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Many Things Honorable and Commendable Belonging to the Name: Ann Cochran Dixon, 1763-1857, and Her Kin

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dc.contributor.advisor Conard, Rebecca en_US
dc.contributor.advisor McCusker, Kristine en_US
dc.contributor.author Robinson, Rebecca en_US
dc.date.accessioned 2014-08-28T18:40:09Z
dc.date.available 2014-08-28T18:40:09Z
dc.date.issued 2014-06-23 en_US
dc.identifier.uri http://jewlscholar.mtsu.edu/handle/mtsu/4277
dc.description.abstract This thesis focuses on the importance that kinship network analysis lends to the study of women's history, with a particular focus on women who did not leave behind personal writings. To colonial, national, and antebellum era women, "family" not only included the nuclear family, but also their effective kinship groups. To demonstrate the utility of kinship analysis, I have chosen Ann Cochran Dixon (1763-1857), a Scots-Irish frontierswoman, in relation to her Cochran kinship network. Ann and her kin are an ideal case study; she left no personal writings in which she specifically detailed life events, but the availability of sources documenting her family group makes it possible to reconstruct certain areas of her life through her connections with extended family members. Tracing and comparing the different actions of Ann Cochran Dixon and her kin spanning several generations will demonstrate that kinship can be used as a legitimate category of historical analysis. en_US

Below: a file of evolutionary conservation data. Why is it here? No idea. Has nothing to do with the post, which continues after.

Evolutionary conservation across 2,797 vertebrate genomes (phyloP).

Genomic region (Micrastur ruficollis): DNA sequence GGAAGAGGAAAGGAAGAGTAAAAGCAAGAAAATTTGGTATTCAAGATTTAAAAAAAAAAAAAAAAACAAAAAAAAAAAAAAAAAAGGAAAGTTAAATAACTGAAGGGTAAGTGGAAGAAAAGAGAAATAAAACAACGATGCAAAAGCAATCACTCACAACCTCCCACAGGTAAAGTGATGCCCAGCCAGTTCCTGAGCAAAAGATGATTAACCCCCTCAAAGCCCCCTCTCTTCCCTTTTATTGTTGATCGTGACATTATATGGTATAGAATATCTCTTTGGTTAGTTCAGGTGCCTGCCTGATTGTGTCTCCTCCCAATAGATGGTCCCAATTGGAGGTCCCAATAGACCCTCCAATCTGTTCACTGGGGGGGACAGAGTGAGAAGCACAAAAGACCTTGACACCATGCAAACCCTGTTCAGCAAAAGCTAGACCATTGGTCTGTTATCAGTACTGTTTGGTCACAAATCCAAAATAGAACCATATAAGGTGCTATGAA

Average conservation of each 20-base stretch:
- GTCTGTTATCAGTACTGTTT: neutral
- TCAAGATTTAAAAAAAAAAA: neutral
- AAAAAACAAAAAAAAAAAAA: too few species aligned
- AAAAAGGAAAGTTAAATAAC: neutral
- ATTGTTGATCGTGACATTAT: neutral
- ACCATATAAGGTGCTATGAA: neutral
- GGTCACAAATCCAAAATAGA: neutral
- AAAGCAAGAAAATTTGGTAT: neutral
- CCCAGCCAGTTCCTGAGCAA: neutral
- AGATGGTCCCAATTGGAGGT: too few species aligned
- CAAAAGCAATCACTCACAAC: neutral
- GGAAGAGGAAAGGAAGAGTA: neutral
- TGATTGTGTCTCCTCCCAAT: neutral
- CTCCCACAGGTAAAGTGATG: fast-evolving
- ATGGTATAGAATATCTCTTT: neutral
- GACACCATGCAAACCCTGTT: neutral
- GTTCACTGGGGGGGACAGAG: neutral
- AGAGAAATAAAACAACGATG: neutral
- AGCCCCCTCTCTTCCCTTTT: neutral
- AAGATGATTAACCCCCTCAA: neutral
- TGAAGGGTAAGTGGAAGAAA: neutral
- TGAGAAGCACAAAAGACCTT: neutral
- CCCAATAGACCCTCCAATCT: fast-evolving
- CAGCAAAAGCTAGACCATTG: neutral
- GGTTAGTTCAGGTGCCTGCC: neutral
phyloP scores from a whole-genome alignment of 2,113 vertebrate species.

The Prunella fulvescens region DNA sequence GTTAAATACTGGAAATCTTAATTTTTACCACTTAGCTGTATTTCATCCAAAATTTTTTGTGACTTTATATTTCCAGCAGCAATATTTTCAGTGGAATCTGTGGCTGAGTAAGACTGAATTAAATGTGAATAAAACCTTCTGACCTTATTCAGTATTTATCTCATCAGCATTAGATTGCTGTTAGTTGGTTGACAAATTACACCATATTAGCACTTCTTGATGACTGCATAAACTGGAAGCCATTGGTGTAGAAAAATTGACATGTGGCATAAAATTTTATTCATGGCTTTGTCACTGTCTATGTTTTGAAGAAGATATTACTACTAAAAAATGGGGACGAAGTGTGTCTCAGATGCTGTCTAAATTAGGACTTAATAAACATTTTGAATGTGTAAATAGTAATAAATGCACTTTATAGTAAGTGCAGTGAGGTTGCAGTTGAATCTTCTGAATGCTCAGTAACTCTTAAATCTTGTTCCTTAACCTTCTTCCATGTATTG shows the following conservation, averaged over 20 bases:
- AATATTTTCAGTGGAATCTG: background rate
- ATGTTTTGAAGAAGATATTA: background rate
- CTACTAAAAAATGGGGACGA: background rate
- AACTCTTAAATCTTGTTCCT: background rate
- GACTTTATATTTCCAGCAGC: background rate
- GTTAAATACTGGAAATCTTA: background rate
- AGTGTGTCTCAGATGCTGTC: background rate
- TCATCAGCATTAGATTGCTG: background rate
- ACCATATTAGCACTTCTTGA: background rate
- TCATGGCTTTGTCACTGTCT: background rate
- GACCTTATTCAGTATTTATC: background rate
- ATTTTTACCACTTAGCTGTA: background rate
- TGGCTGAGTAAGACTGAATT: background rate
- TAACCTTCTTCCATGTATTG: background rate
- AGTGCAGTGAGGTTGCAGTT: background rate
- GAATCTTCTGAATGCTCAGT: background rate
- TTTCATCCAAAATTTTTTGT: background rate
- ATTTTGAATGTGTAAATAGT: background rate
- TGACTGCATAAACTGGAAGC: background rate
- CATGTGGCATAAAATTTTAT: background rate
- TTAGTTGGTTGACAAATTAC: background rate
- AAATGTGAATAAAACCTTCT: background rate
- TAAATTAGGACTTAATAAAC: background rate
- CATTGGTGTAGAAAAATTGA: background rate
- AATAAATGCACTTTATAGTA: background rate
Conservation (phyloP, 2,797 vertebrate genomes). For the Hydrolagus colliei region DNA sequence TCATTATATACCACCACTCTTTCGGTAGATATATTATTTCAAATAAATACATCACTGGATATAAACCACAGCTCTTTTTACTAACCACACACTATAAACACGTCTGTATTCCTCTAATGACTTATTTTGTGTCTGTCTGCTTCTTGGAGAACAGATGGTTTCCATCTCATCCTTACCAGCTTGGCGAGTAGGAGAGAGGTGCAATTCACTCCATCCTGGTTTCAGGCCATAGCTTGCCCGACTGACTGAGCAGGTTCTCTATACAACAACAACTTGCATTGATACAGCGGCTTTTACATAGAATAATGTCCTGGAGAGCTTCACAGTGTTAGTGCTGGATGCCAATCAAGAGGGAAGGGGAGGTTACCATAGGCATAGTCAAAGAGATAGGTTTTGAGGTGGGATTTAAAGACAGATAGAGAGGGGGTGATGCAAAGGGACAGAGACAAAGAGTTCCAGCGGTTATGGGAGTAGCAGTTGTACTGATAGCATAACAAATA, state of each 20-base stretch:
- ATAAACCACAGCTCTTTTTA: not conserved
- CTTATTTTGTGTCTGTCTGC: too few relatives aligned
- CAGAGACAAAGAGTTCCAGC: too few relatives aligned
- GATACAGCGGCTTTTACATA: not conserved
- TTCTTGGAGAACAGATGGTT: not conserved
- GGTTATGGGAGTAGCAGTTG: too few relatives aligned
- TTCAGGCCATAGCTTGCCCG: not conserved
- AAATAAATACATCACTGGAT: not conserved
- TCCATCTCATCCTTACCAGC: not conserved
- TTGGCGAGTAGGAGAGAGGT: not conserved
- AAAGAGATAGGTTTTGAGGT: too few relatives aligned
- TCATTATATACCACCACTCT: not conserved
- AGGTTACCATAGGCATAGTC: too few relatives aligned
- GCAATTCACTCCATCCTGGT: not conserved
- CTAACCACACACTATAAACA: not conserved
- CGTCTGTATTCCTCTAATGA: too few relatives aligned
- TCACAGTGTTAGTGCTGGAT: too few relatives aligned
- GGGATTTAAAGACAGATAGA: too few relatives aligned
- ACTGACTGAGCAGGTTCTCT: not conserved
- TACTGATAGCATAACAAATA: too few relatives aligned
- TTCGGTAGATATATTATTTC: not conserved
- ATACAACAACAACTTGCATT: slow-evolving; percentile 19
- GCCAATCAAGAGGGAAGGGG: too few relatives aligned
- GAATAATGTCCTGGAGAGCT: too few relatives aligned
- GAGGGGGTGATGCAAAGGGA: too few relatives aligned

dc.publisher Middle Tennessee State University en_US
dc.title Many Things Honorable and Commendable Belonging to the Name: Ann Cochran Dixon, 1763-1857, and Her Kin en_US
dc.type Thesis en_US
dc.thesis.degreelevel Masters en_US
dc.thesis.degreegrantor Middle Tennessee State University en_US
dc.subject.umi History en_US
dc.subject.umi American history en_US
dc.description.degree M.A. en_US
dc.contributor.department History en_US


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